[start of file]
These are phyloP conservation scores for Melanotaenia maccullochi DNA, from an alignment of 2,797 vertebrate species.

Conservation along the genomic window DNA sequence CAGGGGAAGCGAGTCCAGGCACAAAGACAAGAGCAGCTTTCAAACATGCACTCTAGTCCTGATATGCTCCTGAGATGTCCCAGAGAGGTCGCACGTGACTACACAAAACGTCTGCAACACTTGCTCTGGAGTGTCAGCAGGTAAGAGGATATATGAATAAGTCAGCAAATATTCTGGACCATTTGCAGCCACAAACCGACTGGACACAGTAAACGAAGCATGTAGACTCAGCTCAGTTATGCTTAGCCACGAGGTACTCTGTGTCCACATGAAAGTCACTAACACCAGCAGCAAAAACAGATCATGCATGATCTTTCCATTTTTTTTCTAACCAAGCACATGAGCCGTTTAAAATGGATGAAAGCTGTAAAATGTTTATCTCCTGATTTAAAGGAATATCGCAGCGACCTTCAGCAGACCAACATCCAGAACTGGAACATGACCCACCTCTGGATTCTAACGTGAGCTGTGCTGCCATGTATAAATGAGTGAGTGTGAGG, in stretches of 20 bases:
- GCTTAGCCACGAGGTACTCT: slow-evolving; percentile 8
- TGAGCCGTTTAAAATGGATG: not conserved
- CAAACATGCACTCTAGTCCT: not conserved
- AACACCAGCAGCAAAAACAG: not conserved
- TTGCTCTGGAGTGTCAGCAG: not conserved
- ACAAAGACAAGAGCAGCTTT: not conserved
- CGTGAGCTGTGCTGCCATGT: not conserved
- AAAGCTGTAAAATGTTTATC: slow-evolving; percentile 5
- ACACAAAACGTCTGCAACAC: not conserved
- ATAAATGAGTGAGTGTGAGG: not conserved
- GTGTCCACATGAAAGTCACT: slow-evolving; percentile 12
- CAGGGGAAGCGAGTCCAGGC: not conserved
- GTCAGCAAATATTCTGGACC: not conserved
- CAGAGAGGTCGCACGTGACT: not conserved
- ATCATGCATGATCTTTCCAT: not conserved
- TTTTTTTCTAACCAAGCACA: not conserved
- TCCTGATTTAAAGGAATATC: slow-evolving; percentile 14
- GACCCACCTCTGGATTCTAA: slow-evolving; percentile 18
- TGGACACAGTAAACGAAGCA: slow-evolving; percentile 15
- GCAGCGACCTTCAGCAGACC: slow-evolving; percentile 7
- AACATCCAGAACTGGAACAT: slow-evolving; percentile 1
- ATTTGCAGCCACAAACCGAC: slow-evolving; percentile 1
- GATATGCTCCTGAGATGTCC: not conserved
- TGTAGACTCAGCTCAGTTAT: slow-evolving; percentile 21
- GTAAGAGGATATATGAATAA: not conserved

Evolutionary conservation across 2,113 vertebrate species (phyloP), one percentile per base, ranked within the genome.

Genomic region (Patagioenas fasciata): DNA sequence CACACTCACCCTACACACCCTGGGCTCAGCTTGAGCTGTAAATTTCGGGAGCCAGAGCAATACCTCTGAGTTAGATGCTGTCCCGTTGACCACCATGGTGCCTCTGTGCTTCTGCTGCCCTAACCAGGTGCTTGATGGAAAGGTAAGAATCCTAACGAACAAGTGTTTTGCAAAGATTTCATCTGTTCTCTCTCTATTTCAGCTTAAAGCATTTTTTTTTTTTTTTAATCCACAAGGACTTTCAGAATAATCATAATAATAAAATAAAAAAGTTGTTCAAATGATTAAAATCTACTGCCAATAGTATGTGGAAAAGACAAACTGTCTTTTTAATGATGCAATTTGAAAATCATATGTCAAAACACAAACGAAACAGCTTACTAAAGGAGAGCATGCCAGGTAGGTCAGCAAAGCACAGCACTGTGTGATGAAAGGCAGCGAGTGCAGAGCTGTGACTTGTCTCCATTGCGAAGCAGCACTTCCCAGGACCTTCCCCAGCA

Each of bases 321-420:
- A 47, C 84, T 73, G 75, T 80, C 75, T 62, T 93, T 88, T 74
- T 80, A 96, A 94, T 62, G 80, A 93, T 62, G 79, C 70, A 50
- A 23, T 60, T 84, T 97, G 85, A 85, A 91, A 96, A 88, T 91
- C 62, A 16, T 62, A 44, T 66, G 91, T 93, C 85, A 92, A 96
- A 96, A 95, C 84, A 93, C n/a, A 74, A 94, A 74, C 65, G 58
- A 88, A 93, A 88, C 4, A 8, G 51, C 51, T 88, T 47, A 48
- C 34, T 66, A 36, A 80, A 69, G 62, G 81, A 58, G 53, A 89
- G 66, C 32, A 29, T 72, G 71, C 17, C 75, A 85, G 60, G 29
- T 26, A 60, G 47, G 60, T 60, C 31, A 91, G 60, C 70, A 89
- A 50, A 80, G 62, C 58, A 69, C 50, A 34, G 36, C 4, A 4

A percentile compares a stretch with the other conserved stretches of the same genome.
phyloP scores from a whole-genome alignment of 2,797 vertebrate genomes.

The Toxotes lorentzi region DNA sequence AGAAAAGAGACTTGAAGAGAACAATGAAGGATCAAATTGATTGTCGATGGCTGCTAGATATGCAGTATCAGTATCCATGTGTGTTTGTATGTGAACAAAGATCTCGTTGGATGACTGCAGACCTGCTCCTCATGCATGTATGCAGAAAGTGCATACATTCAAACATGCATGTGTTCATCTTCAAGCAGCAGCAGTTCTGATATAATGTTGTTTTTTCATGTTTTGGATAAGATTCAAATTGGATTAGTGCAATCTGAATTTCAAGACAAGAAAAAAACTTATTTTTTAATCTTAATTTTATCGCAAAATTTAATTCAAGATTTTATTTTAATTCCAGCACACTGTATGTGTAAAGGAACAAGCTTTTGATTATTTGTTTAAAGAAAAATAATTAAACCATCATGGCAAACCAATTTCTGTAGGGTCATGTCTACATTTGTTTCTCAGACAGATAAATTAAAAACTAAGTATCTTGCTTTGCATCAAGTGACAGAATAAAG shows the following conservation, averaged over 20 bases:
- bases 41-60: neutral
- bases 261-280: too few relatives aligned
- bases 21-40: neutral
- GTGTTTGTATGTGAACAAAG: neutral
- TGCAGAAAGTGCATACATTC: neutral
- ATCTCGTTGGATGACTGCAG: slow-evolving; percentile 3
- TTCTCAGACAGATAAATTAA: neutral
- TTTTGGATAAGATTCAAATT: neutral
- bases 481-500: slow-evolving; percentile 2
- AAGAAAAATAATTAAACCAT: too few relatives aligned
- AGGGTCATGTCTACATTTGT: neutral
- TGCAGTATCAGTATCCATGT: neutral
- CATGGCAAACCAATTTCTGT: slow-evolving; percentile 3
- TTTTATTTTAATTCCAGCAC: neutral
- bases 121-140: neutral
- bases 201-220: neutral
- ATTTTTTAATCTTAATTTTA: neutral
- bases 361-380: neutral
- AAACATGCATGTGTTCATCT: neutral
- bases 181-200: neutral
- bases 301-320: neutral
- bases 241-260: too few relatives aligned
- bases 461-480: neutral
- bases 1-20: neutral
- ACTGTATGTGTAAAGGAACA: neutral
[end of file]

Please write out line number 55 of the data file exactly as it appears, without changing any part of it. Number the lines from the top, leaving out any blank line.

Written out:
- TGCAGTATCAGTATCCATGT: neutral